Recently notable advances have been made in bacteriology and immunology which are of utmost importance and have changed the older concepts in regard to the growth and destruction of bacteria. These discoveries have a practical application in medicine and surgery, and an attempt is being made to apply some of these new principles to ophthalmology with the hope of providing some additional methods of treatment of ocular infections.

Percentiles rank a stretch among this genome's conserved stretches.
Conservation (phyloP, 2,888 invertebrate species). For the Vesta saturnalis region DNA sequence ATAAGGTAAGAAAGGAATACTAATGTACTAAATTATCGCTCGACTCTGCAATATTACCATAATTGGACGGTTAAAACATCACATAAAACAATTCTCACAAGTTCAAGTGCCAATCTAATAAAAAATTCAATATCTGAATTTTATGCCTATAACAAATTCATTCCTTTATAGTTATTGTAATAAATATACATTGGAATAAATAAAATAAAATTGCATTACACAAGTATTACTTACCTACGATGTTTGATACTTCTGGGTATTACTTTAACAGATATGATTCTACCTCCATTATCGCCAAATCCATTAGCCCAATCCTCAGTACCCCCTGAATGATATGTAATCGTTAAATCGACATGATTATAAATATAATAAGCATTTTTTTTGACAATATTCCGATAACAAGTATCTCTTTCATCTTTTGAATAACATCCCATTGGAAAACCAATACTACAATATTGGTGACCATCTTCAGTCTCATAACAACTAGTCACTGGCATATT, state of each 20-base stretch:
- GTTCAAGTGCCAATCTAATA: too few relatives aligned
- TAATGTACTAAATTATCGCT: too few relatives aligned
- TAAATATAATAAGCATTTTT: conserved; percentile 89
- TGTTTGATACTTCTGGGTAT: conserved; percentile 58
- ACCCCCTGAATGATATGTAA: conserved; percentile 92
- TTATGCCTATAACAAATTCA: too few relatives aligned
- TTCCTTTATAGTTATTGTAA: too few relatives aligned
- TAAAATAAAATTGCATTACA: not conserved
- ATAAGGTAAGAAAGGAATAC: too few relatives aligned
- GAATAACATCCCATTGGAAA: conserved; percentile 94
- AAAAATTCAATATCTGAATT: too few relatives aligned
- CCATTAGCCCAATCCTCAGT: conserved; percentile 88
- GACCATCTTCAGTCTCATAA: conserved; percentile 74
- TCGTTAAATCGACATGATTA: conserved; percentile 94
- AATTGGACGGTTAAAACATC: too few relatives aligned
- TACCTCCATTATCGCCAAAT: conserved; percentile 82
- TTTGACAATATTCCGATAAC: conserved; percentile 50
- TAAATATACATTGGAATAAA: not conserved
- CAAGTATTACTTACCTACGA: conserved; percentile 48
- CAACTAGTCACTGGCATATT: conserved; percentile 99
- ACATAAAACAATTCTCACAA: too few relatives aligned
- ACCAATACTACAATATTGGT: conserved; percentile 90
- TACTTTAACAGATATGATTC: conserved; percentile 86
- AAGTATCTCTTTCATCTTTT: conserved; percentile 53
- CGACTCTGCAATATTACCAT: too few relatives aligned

In 1915, Twort1 published a paper in which he made certain observations on a lytic agent. He noted that it acted only on living bacteria, was reproducible in series and would pass through the finest bacteriologic filter. He suggested several theories regarding its nature ; that it might be a living ultramicroscopic organism, a tiny ameba or an enzyme with the power of growth.
In 1916, d'Herelle2 made an interesting observation. He took a small amount of the stool from a
TOWN AE, FRISBEE FC. BACTERIOPHAGE IN OPHTHALMOLOGY: A PRELIMINARY REPORT. Arch Ophthalmol. 1932;8(5):683–689. doi:10.1001/archopht.1932.00820180055005
Monkeypox Resource Center
Customize your JAMA Network experience by selecting one or more topics from the list below.